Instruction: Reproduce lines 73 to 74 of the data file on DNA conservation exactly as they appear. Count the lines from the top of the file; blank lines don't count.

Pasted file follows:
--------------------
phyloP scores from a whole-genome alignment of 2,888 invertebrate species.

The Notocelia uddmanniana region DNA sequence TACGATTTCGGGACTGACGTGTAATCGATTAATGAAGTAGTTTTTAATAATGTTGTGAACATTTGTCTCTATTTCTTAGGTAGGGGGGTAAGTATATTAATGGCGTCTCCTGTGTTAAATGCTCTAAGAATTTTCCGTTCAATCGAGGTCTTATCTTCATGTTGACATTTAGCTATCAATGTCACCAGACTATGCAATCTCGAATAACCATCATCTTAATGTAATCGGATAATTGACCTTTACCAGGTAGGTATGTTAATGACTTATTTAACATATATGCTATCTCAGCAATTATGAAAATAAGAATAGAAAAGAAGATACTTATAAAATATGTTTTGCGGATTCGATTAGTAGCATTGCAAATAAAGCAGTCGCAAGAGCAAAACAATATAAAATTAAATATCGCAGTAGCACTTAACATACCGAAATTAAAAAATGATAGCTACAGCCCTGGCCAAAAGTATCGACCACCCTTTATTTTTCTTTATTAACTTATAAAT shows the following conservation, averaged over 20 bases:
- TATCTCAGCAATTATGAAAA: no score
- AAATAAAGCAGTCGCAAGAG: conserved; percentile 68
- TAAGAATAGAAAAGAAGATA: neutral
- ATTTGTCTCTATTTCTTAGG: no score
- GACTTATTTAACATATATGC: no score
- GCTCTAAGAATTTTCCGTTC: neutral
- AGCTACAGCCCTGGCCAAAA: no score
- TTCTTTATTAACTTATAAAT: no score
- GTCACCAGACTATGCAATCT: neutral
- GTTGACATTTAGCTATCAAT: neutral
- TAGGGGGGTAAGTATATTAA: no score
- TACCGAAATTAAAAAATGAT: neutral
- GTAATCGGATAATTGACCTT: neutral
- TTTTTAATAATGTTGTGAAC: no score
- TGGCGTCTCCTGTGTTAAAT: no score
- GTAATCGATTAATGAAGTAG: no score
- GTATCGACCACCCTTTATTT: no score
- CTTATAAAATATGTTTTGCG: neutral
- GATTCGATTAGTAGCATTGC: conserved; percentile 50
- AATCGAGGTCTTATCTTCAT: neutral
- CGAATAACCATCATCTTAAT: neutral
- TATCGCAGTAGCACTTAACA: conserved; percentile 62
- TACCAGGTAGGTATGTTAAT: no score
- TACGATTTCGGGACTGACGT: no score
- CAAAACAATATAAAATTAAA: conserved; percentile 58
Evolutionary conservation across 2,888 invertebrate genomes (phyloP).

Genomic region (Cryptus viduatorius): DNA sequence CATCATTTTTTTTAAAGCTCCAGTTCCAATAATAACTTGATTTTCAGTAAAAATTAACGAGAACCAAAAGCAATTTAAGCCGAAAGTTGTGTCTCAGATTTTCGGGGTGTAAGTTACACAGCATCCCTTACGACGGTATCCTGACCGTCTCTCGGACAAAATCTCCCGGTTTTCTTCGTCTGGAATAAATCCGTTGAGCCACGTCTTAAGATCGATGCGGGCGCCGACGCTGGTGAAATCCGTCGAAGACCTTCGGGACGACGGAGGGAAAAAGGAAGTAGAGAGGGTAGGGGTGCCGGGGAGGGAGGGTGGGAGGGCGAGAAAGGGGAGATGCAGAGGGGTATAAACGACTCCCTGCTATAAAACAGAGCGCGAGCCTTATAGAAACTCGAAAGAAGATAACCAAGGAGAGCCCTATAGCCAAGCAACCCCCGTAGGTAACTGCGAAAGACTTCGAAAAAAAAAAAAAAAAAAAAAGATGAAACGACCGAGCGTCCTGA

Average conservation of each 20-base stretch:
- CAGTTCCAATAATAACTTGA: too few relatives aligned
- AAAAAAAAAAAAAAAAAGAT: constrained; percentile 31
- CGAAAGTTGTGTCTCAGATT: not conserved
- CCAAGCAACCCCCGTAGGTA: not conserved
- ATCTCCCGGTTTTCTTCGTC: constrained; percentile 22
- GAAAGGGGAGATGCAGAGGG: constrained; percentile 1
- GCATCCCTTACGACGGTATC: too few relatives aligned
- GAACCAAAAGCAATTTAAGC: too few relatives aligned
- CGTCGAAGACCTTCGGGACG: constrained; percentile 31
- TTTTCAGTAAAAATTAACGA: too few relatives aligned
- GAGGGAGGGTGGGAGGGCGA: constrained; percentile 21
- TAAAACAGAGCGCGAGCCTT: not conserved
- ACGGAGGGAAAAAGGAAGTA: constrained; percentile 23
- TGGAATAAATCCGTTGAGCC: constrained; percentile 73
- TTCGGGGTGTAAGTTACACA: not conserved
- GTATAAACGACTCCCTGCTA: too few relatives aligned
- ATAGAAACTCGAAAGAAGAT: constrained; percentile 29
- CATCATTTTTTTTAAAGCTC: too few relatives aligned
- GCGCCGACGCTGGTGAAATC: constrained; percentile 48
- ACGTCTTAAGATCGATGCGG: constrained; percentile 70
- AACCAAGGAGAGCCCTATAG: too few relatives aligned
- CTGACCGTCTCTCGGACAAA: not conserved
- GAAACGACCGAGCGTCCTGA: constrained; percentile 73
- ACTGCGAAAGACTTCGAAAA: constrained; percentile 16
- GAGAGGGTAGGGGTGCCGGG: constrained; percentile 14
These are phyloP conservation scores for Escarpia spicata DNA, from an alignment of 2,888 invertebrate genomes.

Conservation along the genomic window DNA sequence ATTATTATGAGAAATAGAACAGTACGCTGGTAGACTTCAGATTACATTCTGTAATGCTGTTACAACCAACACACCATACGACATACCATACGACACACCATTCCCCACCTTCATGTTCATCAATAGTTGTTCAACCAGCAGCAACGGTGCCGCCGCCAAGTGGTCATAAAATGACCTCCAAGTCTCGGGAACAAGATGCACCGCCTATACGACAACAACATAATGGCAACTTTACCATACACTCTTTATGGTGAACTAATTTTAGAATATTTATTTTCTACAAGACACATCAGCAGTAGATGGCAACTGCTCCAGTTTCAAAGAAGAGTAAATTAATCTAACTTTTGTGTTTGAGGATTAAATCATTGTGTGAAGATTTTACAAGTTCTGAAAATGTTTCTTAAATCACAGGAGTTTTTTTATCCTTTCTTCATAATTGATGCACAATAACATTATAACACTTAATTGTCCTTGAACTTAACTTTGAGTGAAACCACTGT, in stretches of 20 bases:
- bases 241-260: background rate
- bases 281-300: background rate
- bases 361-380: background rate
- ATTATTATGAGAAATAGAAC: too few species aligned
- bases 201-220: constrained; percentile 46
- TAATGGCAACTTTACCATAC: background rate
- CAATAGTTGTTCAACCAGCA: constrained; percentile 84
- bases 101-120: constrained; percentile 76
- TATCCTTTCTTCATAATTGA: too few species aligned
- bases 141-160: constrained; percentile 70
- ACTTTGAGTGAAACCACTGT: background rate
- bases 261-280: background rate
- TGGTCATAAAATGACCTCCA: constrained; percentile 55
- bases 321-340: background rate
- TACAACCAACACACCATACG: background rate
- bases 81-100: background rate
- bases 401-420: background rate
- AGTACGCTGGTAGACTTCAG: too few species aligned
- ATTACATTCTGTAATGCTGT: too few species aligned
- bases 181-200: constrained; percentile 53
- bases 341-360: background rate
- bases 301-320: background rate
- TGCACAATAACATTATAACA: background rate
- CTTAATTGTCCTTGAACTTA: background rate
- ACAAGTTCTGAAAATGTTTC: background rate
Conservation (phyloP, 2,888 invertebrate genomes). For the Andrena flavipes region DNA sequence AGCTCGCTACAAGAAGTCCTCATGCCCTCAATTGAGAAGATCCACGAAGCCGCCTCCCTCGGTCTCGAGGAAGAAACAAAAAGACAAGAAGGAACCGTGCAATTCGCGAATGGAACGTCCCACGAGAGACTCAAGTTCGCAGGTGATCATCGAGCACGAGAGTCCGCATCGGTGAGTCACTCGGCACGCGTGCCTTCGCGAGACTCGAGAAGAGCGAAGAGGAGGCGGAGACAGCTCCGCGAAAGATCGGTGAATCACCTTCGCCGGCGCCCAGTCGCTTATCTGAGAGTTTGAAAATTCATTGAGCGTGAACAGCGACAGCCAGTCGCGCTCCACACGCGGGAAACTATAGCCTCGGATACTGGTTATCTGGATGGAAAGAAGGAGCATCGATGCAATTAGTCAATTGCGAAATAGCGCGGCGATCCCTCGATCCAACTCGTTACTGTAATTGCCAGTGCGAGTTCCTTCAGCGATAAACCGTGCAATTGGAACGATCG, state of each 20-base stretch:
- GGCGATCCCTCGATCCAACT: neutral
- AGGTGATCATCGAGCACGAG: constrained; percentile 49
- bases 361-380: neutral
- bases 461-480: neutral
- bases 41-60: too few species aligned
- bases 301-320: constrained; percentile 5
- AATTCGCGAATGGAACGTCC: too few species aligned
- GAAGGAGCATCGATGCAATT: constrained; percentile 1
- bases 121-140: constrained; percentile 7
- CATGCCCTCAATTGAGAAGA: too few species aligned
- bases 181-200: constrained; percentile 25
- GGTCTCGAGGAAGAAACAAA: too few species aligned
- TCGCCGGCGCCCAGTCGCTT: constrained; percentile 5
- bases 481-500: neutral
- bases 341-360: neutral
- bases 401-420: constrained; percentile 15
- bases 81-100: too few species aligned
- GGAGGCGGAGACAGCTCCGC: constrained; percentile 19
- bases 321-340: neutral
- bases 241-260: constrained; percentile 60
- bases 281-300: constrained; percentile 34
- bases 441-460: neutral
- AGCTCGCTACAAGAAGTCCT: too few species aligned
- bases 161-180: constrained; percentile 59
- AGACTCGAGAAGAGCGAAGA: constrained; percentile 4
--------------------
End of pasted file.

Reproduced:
- bases 81-100: background rate
- bases 401-420: background rate